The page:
Court Orders Feds to Stay Away From Medical Marijuana Patients

May 18, 2004

San Francisco (Tuesday, May 18, 2004) – The medical cannabis patients who won a landmark case against John Ashcroft last December today got the legal protection they sought.

Based on that federal appellate court ruling, a judge has issued a preliminary injunction against the federal government, preventing it from pursuing either Angel McClary Raich or her co-plaintiffs -- Diane Monson and the two anonymous caregivers who provide Mrs. Raich with cannabis.

In a precedent-setting decision, the U.S. Court of Appeals in San Francisco ruled last December that the arrest and prosecution of medical cannabis patients is unconstitutional, so long as they obtain the drug without buying it or crossing state borders and use it medicinally in compliance with state law.  The three-judge panel directed the District Court to issue a preliminary injunction.

On May 14, 2004, U.S. District Judge Martin Jenkins cited that ruling in issuing a preliminary injunction against the government. His order notes that “In Raich v. Ashcroft, 352 Fed. 3d 1222 (9th Cir. 2003), the United States Court of Appeals for the Ninth Circuit held that the Plaintiffs have demonstrated a strong likelihood that ‘as applied to them, the [Controlled Substances Act] is an unconstitutional exercise of Congress’ Commerce Clause authority.’”

“The sick and dying have enough to deal with without having to fear having their door kicked down by federal agents,' said Steph Sherer, executive director of Americans for Safe Access.  'But the government continues to deny its own research on marijuana’s medical benefits.  Until that changes, many Americans will continue to suffer needlessly.”

The case was the first instance of the federal ban on marijuana being ruled unconstitutional and has already had far-reaching effects. Based on the Raich ruling, a similar injunction protecting a medical cannabis cooperative in Santa Cruz is expected soon.  The first federal prisoner to be released pending appeal based on Raich is also being permitted to use cannabis as recommended by his doctor while on release.  And a couple awaiting federal trial in Los Angeles will be the first to present what the judge there called a “Raich defense”-- evidence that their cannabis was medical.

“I am elated knowing that I am the first medical cannabis patient to be protected by the judicial branch of government,” said Angel Raich.  “I take comfort knowing that my children and I are now safe, and that my case has set a precedent for other patients around the country.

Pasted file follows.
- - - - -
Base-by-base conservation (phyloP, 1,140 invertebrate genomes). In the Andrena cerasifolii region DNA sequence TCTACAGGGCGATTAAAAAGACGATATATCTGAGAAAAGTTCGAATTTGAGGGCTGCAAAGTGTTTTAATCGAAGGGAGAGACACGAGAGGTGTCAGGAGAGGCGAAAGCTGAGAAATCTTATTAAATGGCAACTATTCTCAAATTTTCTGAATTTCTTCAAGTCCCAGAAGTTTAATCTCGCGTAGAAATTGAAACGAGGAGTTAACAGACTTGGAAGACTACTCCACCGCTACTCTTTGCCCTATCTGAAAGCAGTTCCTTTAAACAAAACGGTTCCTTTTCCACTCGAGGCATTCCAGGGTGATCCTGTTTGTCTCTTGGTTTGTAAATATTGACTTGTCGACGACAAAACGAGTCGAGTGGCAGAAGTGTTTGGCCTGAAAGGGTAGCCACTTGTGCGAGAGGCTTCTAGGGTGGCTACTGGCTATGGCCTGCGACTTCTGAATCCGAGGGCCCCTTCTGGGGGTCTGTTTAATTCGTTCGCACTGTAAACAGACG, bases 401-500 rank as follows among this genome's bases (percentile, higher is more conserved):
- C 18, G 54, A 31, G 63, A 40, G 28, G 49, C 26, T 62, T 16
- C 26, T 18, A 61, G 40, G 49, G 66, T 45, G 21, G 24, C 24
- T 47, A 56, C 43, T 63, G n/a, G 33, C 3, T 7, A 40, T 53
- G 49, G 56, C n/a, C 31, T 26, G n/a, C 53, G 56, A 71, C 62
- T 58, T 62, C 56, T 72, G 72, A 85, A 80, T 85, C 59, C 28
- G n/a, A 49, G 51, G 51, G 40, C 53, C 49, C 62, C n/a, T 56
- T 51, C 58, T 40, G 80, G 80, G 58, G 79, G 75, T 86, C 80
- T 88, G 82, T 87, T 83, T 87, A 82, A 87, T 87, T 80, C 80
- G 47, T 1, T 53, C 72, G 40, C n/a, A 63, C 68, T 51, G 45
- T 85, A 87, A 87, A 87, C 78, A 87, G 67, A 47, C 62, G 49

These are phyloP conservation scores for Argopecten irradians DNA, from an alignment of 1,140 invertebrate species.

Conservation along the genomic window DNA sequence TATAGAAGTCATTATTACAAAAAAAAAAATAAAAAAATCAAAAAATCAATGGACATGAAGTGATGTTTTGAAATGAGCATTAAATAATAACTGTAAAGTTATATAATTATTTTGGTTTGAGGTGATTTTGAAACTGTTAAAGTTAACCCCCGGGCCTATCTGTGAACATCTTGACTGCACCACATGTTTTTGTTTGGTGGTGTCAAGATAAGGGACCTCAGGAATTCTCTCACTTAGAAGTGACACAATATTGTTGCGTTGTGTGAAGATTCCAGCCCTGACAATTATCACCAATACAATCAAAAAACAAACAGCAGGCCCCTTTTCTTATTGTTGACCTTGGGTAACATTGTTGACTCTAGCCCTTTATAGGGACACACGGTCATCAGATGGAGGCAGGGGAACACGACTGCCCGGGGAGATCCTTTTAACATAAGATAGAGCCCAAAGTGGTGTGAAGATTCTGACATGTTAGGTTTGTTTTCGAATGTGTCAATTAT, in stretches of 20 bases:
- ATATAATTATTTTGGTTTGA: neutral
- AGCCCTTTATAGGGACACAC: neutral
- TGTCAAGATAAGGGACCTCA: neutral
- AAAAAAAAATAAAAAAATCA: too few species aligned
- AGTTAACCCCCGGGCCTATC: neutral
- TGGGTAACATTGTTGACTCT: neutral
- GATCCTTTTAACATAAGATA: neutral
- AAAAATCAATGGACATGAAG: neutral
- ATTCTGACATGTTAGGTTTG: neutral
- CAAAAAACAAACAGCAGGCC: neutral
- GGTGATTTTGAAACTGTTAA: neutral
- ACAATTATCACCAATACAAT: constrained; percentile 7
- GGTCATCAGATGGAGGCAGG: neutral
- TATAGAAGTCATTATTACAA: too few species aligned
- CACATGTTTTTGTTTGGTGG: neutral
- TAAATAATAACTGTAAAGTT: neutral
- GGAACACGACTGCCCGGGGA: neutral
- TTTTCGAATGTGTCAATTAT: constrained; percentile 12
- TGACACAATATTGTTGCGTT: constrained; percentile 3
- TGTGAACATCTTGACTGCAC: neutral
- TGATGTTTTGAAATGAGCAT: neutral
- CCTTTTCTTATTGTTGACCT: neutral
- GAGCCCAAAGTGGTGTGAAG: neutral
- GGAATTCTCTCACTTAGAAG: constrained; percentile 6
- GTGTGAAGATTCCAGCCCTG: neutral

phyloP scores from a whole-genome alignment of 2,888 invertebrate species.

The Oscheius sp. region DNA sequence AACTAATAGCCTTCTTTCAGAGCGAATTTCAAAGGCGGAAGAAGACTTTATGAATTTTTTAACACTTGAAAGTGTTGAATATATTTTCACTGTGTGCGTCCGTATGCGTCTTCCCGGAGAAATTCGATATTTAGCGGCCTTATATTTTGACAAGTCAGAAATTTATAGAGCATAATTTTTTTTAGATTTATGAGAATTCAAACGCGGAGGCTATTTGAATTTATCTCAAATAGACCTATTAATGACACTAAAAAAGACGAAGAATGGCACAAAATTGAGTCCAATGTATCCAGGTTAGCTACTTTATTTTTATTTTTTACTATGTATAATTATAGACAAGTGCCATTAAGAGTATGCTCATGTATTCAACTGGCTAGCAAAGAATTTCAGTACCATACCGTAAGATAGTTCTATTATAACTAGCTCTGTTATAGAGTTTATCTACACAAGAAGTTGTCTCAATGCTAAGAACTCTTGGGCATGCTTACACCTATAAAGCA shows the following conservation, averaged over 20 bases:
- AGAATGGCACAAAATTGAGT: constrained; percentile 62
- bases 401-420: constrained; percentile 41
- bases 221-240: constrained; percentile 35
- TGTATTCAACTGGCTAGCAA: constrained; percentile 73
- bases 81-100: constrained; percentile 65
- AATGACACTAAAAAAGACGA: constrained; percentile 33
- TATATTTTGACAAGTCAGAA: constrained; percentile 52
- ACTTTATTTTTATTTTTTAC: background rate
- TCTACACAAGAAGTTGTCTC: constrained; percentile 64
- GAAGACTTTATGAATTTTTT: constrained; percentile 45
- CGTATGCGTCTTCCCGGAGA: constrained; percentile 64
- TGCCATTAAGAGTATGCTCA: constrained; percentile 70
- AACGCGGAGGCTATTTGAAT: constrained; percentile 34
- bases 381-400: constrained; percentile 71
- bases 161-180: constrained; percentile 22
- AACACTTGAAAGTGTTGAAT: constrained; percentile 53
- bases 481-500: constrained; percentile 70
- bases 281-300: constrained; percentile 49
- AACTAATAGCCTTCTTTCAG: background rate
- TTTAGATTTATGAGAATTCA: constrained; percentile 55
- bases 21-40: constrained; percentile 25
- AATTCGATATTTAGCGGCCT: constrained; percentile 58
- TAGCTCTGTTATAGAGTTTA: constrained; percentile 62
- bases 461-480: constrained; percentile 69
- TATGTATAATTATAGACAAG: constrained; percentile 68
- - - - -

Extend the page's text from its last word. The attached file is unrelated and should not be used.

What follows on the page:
The Justice Department last month petitioned the U.S. Supreme Court for a review of that Ninth Circuit decision.  The case is widely expected to be taken up by the court, and may be heard as later this year.  Until then the appellate courts ruling is binding precedent in the seven states in the Ninth Circuit's jurisdiction that have medical cannabis laws: Alaska, Arizona, California, Hawaii, Nevada, Oregon, and Washington.

The last such medical cannabis case before the U.S. Supreme Court also concerned Mrs. Raich, who was one of fourteen medical necessity patients the Oakland Cannabis Buyers’ Cooperative presented in arguing for a medical necessity exception to federal drug laws.  The Supreme Court ruled against that argument, but said in doing so that it had not yet been presented with a case that would allow it to decide the constitutionality of applying the federal ban on marijuana to medical patients.  Legal experts believe that the Raich case could be the one to decide the issue.

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For interviews or more information, contact William Dolphin at (510) 919-1498. A national coalition of 10,000 patients, doctors and advocates, Americans for Safe Access is the largest organization working solely on medical marijuana.  To learn more about the Raich vs. Ashcroft case, go to www.angeljustice.org.



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